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Foetal pulmonary maturity in dogs: Estimated from bubble tests in amniotic fluid obtained via amniocentesis
- Bonte, T, Del Carro, A, Paquette, J, Charlot Valdieu, A, Buff, S, Rosset, E
- Reproduction in domestic animals 2017 v.52 no.6 pp. 1025-1029
- amniotic fluid, bitches, breeds, lungs, mortality, ovulation, pregnancy, progesterone, progesterone receptors, puppies, surgery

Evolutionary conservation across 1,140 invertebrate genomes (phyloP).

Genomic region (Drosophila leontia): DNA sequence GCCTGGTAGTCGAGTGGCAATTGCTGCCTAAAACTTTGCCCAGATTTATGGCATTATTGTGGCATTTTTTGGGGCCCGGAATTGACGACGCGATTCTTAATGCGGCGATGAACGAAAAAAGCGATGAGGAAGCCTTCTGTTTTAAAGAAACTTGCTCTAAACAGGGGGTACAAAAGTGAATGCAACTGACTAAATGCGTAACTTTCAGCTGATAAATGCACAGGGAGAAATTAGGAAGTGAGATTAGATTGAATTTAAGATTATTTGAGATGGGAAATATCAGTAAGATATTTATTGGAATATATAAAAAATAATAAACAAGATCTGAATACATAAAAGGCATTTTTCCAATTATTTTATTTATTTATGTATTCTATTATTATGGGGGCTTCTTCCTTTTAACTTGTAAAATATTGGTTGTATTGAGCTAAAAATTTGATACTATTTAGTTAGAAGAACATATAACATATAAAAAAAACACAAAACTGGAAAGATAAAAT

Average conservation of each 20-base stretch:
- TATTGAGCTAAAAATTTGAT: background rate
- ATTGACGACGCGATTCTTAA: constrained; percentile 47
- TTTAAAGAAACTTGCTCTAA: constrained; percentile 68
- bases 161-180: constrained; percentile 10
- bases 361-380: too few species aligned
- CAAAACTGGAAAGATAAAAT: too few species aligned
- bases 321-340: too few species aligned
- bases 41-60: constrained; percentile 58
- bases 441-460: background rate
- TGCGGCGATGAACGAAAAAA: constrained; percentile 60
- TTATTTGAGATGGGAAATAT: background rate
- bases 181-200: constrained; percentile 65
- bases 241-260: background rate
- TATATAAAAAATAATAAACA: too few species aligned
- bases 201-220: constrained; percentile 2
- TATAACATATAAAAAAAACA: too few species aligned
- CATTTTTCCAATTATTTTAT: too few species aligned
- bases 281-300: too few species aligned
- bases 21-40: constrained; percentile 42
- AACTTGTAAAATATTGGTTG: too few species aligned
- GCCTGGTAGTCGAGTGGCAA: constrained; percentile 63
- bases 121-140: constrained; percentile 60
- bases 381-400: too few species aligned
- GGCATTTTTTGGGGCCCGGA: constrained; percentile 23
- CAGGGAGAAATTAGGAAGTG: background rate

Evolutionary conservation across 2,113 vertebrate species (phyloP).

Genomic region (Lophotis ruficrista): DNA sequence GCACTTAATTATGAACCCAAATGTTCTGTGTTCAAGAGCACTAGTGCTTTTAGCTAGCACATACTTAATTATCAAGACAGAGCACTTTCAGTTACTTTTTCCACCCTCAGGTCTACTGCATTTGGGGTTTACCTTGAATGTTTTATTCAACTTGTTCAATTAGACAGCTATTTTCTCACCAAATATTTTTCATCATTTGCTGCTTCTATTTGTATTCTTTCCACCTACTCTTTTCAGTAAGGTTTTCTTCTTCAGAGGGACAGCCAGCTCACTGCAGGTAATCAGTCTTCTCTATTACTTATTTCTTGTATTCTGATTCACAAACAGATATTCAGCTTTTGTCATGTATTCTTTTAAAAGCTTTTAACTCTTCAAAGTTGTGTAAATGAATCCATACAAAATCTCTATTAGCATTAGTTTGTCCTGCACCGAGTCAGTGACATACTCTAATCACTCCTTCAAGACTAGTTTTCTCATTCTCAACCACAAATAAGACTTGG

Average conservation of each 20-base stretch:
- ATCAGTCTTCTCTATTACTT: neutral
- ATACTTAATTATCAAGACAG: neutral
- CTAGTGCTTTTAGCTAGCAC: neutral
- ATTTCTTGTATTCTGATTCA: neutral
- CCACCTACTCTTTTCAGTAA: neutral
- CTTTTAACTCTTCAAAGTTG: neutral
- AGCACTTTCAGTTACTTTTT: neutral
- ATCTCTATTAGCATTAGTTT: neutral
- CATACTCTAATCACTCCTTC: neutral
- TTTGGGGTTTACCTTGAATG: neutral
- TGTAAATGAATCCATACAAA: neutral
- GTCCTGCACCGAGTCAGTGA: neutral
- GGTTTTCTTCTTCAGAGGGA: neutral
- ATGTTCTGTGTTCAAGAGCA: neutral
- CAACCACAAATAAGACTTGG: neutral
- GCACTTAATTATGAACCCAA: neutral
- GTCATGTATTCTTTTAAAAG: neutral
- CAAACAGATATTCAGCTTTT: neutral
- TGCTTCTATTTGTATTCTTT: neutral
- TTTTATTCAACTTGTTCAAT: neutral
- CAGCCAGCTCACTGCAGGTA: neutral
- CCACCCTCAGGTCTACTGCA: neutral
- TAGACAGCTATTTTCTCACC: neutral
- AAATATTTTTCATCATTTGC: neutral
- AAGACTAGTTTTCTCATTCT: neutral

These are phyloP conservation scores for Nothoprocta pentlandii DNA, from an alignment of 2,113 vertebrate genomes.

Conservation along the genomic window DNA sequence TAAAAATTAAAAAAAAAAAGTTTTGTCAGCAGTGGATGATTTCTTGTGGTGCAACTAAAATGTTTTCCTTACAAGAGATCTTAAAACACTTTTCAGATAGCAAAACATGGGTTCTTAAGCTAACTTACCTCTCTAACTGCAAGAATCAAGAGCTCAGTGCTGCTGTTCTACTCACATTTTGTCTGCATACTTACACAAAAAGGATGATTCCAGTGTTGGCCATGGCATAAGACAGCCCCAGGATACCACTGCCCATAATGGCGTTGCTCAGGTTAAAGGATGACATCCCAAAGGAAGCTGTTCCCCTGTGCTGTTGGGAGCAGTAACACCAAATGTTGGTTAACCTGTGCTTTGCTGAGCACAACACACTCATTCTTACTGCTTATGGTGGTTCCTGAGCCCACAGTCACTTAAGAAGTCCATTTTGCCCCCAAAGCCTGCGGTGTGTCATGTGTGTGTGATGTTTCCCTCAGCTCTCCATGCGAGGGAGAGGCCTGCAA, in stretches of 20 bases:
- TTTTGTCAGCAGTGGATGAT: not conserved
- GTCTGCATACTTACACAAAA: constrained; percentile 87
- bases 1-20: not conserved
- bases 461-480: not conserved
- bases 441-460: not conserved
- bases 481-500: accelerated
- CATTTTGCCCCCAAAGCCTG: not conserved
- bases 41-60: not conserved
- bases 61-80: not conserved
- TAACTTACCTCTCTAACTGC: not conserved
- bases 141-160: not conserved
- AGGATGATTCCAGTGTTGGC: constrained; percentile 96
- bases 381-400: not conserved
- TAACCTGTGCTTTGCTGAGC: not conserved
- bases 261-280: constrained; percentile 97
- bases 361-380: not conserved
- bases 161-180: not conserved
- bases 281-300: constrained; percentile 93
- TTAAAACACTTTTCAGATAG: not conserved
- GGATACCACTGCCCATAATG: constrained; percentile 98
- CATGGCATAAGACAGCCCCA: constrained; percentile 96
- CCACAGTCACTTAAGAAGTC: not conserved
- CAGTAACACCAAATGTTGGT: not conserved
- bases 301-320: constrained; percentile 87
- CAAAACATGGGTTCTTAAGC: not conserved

- The goal of this study was to evaluate the reliability of amniocentesis during late pregnancy to assess lung maturity in puppies using a bubble test as described by Gunston and Davey (South African Medical Journal, 54, 1978, 495). Thirty‐five bitches from eight different breeds were followed during late pregnancy before undergoing elective Caesarean (C)‐section on days 61–62 after ovulation. Bubble tests were performed the day before the C‐section (n = 11 bitches) and before the administration of aglepristone on amniotic fluid samples obtained via amniocentesis and were repeated the day of the surgery on amniotic fluid samples collected via puncture of the amniotic bags before they were opened (n = 35 bitches). No complications were observed following amniocenteses and the C‐sections. The mortality rate (2.3%) was similar to the result of other studies using the same protocol for an elective C‐section. Of the non‐contaminated samples collected the day of the C‐section, 89.6% were positive in the bubble test, which was consistent with observations of clinical maturity the day of the surgery and on the following days. In contrast, 70% of the samples collected the day before the C‐section (when progesterone concentrations were still high) were negative, suggesting that the puppies were still immature at this point in the pregnancy. Additionally, we observed a significant difference in the bubble test results before and 18 hr after the administration of aglepristone, suggesting that aglepristone may act as an inducer of the final maturation of the puppies by inactivating progesterone receptors and simulating a physiological decrease in progesterone. Finally, we confirmed the need to exclude all contaminated samples, which could lead to false‐negative results.